Everything Phillip Lauer touches turns to gold. It runs in the family, even his brother is blessed with a similar Midas touch, getting in on the action for the breath-taking 'Here's Your Trance Now Dance'-style odyssey on 'HQ' for Live At Robert Johnson earlier this year. His housier work with Gerd as Tuff City Kids is also marvellous. However, the pick of the bunch in 2014 was Italo bomb 'Hershel' on Permanent Vacation in the summer. Built over a jacking hook, soft Balearic pads and bouncy disco bassline, it's the '80s electro synths that make it. Exceptionally constructed — it winds and builds to ecstatic effect — Lauer is a magician!
Clone Royal Oak
2014 will be remembered as the year that elegant melodies returned to house; even finding their way into the hyper-cool strokes of Leon Vynehall, whose unique breed of outsider house really came into its own this year. 'Butterflies', appearing on Clone spin-off Royal Oak in July, is a wholesome concoction of heavy grand piano chords, a gut-pummelling 4/4 and tech-y clicks that make it as playable for bass music's most industrial as it is for journeying house DJs who like to take it deep. A majestic tune from a magnificent producer.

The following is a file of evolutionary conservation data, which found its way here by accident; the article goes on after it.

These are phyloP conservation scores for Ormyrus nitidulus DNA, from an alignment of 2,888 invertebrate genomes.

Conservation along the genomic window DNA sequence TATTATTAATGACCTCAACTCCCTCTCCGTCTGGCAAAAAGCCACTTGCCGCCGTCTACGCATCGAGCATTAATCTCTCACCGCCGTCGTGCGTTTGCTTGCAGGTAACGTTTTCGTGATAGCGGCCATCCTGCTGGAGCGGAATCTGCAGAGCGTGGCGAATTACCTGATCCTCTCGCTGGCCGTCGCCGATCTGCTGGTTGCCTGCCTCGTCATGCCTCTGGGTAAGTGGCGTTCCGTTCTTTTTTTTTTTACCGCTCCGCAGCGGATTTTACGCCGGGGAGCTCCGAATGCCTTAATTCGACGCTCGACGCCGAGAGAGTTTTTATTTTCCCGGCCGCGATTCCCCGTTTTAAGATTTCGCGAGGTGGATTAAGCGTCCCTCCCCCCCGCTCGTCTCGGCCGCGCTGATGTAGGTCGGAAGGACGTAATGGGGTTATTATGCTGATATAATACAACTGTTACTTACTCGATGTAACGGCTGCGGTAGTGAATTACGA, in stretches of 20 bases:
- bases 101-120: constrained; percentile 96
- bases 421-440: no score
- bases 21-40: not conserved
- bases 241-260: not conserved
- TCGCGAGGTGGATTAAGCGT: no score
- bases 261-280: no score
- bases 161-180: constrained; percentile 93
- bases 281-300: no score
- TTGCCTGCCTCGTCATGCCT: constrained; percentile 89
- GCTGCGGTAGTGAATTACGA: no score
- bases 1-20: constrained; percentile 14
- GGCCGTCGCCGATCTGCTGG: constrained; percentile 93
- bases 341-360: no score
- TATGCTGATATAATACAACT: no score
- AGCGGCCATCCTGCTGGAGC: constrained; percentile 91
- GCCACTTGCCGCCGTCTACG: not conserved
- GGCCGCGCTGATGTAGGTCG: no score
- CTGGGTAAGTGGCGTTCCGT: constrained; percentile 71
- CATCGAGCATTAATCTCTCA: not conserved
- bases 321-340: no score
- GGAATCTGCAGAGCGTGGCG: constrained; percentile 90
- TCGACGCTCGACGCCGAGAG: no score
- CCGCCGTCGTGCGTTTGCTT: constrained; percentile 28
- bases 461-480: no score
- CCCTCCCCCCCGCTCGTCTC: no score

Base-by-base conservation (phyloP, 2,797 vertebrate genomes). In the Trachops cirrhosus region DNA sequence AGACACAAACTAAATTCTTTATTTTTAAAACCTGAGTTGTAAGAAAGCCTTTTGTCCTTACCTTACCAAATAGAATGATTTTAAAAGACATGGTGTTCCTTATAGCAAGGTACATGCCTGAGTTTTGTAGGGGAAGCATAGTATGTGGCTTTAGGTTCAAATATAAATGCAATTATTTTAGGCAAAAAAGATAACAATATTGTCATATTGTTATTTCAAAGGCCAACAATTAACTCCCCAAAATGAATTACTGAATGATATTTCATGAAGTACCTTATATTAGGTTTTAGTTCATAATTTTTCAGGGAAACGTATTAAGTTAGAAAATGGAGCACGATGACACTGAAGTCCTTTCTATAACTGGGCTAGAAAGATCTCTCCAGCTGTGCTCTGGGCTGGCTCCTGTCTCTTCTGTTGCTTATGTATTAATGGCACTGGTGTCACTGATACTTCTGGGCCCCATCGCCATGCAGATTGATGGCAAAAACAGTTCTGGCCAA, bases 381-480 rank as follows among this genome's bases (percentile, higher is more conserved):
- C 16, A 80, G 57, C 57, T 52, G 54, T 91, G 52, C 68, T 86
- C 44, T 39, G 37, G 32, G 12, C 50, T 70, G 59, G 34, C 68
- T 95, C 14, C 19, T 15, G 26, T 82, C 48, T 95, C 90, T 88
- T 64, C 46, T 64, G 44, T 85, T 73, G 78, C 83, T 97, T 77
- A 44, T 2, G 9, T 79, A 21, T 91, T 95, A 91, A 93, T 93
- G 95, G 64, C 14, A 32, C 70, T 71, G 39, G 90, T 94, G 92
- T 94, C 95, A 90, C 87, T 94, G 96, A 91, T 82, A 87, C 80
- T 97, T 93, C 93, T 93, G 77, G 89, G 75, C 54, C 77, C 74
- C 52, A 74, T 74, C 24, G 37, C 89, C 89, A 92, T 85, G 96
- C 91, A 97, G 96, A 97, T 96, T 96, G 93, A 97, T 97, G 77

Oliver $ & Jimi Jules
Oliver $ and Jimi Jules aren't the first people to sample Alice Russell's vocals on Quantic Soul Orchestra's 'Pushin' On'. Jem Atkins did it for Sneak's Magnetic label in 2012 (remixed excellently by Darius Syrossian). Nixwax's Rob Amboule did it for 2020Vision the following year. Both to respectable acclaim. For Oliver and Jimi however, it proved to be a winning formula that would not only define their careers, but scored them a No.12 UK chart hit. Recalling the '90s house heyday when handbag house reigned supreme, the success of 'Pushing On' was a sign of the times in 2014. However, rather than merely being in the right place at the right time, these two have made their own luck. Despite ubiquitous play on the radio and at the gym, it still sounds bloody great.
'Drip Dawn (JTC's I-94 Lick)'
'Can't Find A Reason'
'The Way U Do It (Jacques Renault Remix)'
'Talking To You'
'You Can't Fight It'
Fly By Night Music
Feel My Bicep
Trumpet & Badman
Unknown To The Unknown
Damiano Von Erckert
'Diamonds & Girls'
Noir & Hayze
'Angel (Ripperton Remix)'
Live At Robert Johnson
'DAM (Akkord Remix)'
Genius of Time
Copyright Thrust Publishing Ltd. Permission to use quotations from this article is granted subject to appropriate credit being given to www.djmag.com as the source.